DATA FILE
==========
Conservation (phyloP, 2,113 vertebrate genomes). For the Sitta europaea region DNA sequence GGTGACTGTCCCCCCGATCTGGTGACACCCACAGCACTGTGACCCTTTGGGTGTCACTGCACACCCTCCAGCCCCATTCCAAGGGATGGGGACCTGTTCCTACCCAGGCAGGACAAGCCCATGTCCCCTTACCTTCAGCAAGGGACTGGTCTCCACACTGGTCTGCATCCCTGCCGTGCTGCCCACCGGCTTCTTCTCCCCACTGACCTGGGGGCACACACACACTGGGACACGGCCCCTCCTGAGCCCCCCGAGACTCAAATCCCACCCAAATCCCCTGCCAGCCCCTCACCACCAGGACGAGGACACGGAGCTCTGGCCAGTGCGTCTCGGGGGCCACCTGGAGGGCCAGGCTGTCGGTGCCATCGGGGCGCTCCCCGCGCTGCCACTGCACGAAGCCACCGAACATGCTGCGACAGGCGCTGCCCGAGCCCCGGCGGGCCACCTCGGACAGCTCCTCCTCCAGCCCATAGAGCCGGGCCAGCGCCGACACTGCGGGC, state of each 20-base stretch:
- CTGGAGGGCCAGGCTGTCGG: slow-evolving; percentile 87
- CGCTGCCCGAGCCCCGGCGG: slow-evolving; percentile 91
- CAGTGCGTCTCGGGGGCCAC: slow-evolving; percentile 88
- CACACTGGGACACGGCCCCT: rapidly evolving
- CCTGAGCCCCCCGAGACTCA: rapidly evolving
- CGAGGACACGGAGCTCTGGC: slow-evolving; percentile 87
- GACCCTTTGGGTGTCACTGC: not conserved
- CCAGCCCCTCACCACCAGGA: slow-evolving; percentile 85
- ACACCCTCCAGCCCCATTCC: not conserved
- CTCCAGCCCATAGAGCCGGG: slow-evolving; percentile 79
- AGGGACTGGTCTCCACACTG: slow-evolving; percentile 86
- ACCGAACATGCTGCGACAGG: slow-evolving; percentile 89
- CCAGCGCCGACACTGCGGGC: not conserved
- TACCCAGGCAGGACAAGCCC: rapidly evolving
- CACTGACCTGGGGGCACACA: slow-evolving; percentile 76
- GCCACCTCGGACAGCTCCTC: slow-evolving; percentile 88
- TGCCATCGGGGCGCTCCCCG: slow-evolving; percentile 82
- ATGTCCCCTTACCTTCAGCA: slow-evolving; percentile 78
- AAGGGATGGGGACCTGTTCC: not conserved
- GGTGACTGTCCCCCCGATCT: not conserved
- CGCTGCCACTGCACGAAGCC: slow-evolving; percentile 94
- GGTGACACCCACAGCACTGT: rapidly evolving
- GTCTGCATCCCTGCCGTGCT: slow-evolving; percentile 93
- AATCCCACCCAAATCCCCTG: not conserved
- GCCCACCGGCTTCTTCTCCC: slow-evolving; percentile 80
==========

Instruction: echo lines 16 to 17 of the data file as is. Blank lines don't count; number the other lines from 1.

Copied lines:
- CACTGACCTGGGGGCACACA: slow-evolving; percentile 76
- GCCACCTCGGACAGCTCCTC: slow-evolving; percentile 88